You also need to understand where power lies and respect what it offers. The head bouncer is the start of every nightclub and could easily be the end if you do not give respect where it is due, and it also means that they can stop the line and let you though without paying cover. The first thing to look for is anyone with an earpiece in at the club (Bouncers, Managers and even head bartenders sometimes have these in to communicate effectively). These are the people you want to get to know over anyone else in the club. These people are the ones who can make or break you in the industry! Now keep in mind: bussers, bartenders and tub girls are still very high value and worth getting to know. They can take your coat, give you drinks, and over all just be sick friends and an in to a club through a guest list.

A relationship between 2 people is a continuous exchange of value, without consciously thinking about value we act on this every day. Whether we talk on the phone or grab a coffee, there is always an exchange of value that occurs. If a buddy is always asking for money or trying to get something from you every time you see each other you will quickly disconnect ties with him or her. When you feel “used” there is no reason to keep wasting your time. Just like your friends this still applies to the club. If you cannot offer value they will not keep hooking you up with VIP access, drinks, etc. Offering these people value can be the starting of a friendship, and hooking up your friends is very easy to do.

One thing that really helped me with networking is offering a coffee to the bouncers or staff at the club. This is $2.00 value you provide that is not seen merely as $2.00 but the fact that you thought about them when you were going to get coffee. Now don’t call and ask if they want a coffee; that beats the purpose of offering value (it needs to be unconditional). Have no other reason that you are doing it other than being a nice person. People will notice this! A coffee can get you no line no cover without even asking for it. This is the exchange of value that I explained earlier.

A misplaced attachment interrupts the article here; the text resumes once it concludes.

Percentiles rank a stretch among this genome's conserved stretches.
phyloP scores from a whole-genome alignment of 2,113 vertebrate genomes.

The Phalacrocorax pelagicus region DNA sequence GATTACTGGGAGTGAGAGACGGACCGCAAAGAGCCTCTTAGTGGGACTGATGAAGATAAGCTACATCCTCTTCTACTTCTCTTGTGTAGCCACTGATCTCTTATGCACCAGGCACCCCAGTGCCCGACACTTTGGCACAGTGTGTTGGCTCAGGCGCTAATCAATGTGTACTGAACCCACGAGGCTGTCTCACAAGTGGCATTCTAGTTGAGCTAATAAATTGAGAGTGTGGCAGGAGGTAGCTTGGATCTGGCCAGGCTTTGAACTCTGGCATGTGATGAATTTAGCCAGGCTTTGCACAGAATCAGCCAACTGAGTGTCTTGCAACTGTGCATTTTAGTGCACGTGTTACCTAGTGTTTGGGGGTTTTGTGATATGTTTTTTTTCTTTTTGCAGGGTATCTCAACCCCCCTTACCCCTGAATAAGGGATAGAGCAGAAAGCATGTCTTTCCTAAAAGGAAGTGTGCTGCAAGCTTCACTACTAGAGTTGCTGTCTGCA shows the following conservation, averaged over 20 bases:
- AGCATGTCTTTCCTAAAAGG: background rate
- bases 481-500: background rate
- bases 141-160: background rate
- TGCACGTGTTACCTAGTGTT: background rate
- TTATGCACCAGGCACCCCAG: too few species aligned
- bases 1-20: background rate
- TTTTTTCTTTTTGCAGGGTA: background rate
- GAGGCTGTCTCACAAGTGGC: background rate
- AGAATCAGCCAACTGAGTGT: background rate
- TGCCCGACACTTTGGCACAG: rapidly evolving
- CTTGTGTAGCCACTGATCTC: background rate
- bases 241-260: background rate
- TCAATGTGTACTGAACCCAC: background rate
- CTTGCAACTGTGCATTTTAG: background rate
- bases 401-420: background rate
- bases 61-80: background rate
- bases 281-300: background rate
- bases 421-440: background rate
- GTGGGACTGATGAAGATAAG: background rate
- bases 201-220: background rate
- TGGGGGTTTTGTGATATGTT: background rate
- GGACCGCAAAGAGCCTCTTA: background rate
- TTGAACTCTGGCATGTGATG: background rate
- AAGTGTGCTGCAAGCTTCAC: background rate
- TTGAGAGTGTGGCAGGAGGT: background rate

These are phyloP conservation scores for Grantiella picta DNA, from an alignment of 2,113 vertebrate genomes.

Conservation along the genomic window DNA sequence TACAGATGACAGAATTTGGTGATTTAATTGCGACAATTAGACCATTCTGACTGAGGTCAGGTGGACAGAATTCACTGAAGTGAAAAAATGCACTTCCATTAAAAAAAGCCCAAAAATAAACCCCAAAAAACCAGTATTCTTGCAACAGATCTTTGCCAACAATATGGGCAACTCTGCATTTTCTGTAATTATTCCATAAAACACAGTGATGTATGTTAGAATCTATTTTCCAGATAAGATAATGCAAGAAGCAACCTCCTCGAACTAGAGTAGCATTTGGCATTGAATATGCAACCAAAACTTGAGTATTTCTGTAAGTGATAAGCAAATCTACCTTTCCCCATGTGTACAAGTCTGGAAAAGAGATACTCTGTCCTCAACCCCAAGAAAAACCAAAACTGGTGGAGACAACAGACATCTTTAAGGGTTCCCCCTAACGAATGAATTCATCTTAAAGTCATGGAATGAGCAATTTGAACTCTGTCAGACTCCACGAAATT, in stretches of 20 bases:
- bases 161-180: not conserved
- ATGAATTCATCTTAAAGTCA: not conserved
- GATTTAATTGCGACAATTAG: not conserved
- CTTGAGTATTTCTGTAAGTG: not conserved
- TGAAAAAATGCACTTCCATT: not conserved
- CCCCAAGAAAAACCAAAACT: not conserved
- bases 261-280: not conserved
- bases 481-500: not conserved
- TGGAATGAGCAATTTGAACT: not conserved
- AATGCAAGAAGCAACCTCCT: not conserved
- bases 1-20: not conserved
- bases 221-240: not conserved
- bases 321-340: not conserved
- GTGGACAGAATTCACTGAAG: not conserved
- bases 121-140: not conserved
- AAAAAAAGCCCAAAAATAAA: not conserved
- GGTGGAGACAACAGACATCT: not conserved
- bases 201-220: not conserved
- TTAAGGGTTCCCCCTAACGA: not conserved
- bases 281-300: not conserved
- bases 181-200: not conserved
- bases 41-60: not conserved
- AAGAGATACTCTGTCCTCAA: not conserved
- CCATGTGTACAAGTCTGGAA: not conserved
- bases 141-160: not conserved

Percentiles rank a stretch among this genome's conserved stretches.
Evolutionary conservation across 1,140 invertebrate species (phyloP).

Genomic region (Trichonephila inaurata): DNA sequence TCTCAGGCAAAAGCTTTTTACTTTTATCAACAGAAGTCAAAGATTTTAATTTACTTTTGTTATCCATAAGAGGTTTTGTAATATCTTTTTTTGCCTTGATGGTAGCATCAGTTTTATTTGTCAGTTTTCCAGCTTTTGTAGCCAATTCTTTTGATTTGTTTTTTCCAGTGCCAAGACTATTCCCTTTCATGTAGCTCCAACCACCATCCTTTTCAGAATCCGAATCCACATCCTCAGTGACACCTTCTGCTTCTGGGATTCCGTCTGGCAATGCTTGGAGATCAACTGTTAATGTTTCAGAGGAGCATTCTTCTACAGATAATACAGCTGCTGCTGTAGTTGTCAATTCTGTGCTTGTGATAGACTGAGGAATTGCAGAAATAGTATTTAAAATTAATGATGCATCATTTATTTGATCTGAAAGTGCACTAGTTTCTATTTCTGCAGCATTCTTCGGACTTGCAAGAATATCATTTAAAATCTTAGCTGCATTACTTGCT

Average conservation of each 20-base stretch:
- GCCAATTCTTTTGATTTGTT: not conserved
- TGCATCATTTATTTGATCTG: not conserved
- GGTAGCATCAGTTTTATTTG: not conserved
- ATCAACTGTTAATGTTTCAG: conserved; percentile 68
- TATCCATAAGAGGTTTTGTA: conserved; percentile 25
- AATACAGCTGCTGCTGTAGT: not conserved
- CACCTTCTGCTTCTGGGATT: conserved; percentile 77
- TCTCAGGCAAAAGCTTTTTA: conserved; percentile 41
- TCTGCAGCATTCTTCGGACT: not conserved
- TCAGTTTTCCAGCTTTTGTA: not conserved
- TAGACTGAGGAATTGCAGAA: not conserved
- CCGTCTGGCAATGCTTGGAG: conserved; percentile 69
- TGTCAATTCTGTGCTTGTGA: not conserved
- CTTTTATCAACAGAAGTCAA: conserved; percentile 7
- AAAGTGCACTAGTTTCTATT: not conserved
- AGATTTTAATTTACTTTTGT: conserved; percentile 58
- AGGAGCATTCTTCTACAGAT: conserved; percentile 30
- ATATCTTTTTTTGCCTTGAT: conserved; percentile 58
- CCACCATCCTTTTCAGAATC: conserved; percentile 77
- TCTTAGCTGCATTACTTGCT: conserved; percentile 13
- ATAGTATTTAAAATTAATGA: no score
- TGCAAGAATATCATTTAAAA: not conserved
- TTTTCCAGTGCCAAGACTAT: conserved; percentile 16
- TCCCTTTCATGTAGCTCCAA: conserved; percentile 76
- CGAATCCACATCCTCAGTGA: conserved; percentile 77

Now here is a funny little tidbit: by creating a guest list with a bartender it gives them value. This is because clubs have a point system where the bartenders (and tub girls) need to meet a quota for bringing people into the club. By being the nice person you have been raised to be, you can offer value by just getting a guest list through a bartender’s name. This exchange of value is crucial to maintaining a relationship between the two of you.

Opportunities will only rise if you give yourself the chance to receive them. There will be numerous times just like in all areas of life that you will have opportunities thrown in your face. If you do not take the opportunity to get that once in a lifetime chance it will pass you by. Most of these chances you have to create for yourself. This chance may rise when you least expect it, so you have to be willing to take any opportunity even if it is not the best time for you.